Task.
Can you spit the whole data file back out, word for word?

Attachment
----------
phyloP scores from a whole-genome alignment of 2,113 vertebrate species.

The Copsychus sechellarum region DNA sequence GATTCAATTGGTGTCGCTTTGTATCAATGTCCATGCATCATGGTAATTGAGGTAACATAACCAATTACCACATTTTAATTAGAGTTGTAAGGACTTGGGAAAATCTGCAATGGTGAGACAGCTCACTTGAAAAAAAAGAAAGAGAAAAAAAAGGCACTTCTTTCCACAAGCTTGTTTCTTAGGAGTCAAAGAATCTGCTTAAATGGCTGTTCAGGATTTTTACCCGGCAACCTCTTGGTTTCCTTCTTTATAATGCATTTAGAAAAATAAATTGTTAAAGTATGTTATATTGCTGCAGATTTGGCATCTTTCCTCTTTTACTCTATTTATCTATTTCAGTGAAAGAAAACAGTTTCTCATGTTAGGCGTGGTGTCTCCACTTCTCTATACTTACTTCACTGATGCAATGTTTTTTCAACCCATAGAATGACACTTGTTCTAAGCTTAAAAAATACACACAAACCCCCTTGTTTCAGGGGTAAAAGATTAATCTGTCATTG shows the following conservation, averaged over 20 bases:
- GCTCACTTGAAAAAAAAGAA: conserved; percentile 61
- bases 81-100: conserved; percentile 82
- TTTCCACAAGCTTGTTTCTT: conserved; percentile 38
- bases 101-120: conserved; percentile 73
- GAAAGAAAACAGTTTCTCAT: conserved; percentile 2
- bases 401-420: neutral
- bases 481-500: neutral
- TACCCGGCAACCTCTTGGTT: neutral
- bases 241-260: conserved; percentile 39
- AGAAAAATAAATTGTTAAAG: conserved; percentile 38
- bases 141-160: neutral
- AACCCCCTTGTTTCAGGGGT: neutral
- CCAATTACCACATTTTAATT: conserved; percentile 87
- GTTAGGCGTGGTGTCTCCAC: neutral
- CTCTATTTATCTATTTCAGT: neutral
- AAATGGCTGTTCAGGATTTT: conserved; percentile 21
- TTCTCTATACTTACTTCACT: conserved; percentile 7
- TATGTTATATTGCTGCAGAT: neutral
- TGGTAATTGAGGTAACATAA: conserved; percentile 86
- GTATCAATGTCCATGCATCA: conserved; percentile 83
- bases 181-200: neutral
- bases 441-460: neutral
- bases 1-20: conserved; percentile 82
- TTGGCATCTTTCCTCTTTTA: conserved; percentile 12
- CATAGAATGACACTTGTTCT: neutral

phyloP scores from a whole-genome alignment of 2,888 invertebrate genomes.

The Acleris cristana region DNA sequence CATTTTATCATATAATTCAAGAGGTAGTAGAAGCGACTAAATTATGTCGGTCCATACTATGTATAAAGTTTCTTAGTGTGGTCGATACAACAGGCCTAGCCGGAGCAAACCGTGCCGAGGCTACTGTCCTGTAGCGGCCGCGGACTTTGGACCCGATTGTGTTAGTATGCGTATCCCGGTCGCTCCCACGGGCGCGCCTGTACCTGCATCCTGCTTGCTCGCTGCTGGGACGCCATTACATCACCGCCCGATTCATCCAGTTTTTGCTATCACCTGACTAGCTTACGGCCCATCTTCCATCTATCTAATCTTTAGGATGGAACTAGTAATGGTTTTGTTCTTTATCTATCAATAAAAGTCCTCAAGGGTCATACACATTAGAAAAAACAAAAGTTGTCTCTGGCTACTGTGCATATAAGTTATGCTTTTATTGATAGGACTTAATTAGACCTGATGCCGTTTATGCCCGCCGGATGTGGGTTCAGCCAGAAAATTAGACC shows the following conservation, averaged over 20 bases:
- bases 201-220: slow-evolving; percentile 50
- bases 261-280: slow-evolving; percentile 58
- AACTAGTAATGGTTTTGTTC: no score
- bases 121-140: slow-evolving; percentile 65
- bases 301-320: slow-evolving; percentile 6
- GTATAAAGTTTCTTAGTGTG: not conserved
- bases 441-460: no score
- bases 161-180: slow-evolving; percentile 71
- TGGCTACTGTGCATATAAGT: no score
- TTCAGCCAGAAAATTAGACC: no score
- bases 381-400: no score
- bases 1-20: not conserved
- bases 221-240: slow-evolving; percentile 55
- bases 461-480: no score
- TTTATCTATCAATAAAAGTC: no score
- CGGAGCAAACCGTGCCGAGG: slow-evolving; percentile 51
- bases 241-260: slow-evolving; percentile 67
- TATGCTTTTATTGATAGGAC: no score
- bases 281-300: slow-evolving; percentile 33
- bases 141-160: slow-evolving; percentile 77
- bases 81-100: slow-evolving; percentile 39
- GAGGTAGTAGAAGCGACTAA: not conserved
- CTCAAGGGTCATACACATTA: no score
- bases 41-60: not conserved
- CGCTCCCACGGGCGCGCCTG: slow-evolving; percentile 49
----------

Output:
phyloP scores from a whole-genome alignment of 2,113 vertebrate species.

The Copsychus sechellarum region DNA sequence GATTCAATTGGTGTCGCTTTGTATCAATGTCCATGCATCATGGTAATTGAGGTAACATAACCAATTACCACATTTTAATTAGAGTTGTAAGGACTTGGGAAAATCTGCAATGGTGAGACAGCTCACTTGAAAAAAAAGAAAGAGAAAAAAAAGGCACTTCTTTCCACAAGCTTGTTTCTTAGGAGTCAAAGAATCTGCTTAAATGGCTGTTCAGGATTTTTACCCGGCAACCTCTTGGTTTCCTTCTTTATAATGCATTTAGAAAAATAAATTGTTAAAGTATGTTATATTGCTGCAGATTTGGCATCTTTCCTCTTTTACTCTATTTATCTATTTCAGTGAAAGAAAACAGTTTCTCATGTTAGGCGTGGTGTCTCCACTTCTCTATACTTACTTCACTGATGCAATGTTTTTTCAACCCATAGAATGACACTTGTTCTAAGCTTAAAAAATACACACAAACCCCCTTGTTTCAGGGGTAAAAGATTAATCTGTCATTG shows the following conservation, averaged over 20 bases:
- GCTCACTTGAAAAAAAAGAA: conserved; percentile 61
- bases 81-100: conserved; percentile 82
- TTTCCACAAGCTTGTTTCTT: conserved; percentile 38
- bases 101-120: conserved; percentile 73
- GAAAGAAAACAGTTTCTCAT: conserved; percentile 2
- bases 401-420: neutral
- bases 481-500: neutral
- TACCCGGCAACCTCTTGGTT: neutral
- bases 241-260: conserved; percentile 39
- AGAAAAATAAATTGTTAAAG: conserved; percentile 38
- bases 141-160: neutral
- AACCCCCTTGTTTCAGGGGT: neutral
- CCAATTACCACATTTTAATT: conserved; percentile 87
- GTTAGGCGTGGTGTCTCCAC: neutral
- CTCTATTTATCTATTTCAGT: neutral
- AAATGGCTGTTCAGGATTTT: conserved; percentile 21
- TTCTCTATACTTACTTCACT: conserved; percentile 7
- TATGTTATATTGCTGCAGAT: neutral
- TGGTAATTGAGGTAACATAA: conserved; percentile 86
- GTATCAATGTCCATGCATCA: conserved; percentile 83
- bases 181-200: neutral
- bases 441-460: neutral
- bases 1-20: conserved; percentile 82
- TTGGCATCTTTCCTCTTTTA: conserved; percentile 12
- CATAGAATGACACTTGTTCT: neutral

phyloP scores from a whole-genome alignment of 2,888 invertebrate genomes.

The Acleris cristana region DNA sequence CATTTTATCATATAATTCAAGAGGTAGTAGAAGCGACTAAATTATGTCGGTCCATACTATGTATAAAGTTTCTTAGTGTGGTCGATACAACAGGCCTAGCCGGAGCAAACCGTGCCGAGGCTACTGTCCTGTAGCGGCCGCGGACTTTGGACCCGATTGTGTTAGTATGCGTATCCCGGTCGCTCCCACGGGCGCGCCTGTACCTGCATCCTGCTTGCTCGCTGCTGGGACGCCATTACATCACCGCCCGATTCATCCAGTTTTTGCTATCACCTGACTAGCTTACGGCCCATCTTCCATCTATCTAATCTTTAGGATGGAACTAGTAATGGTTTTGTTCTTTATCTATCAATAAAAGTCCTCAAGGGTCATACACATTAGAAAAAACAAAAGTTGTCTCTGGCTACTGTGCATATAAGTTATGCTTTTATTGATAGGACTTAATTAGACCTGATGCCGTTTATGCCCGCCGGATGTGGGTTCAGCCAGAAAATTAGACC shows the following conservation, averaged over 20 bases:
- bases 201-220: slow-evolving; percentile 50
- bases 261-280: slow-evolving; percentile 58
- AACTAGTAATGGTTTTGTTC: no score
- bases 121-140: slow-evolving; percentile 65
- bases 301-320: slow-evolving; percentile 6
- GTATAAAGTTTCTTAGTGTG: not conserved
- bases 441-460: no score
- bases 161-180: slow-evolving; percentile 71
- TGGCTACTGTGCATATAAGT: no score
- TTCAGCCAGAAAATTAGACC: no score
- bases 381-400: no score
- bases 1-20: not conserved
- bases 221-240: slow-evolving; percentile 55
- bases 461-480: no score
- TTTATCTATCAATAAAAGTC: no score
- CGGAGCAAACCGTGCCGAGG: slow-evolving; percentile 51
- bases 241-260: slow-evolving; percentile 67
- TATGCTTTTATTGATAGGAC: no score
- bases 281-300: slow-evolving; percentile 33
- bases 141-160: slow-evolving; percentile 77
- bases 81-100: slow-evolving; percentile 39
- GAGGTAGTAGAAGCGACTAA: not conserved
- CTCAAGGGTCATACACATTA: no score
- bases 41-60: not conserved
- CGCTCCCACGGGCGCGCCTG: slow-evolving; percentile 49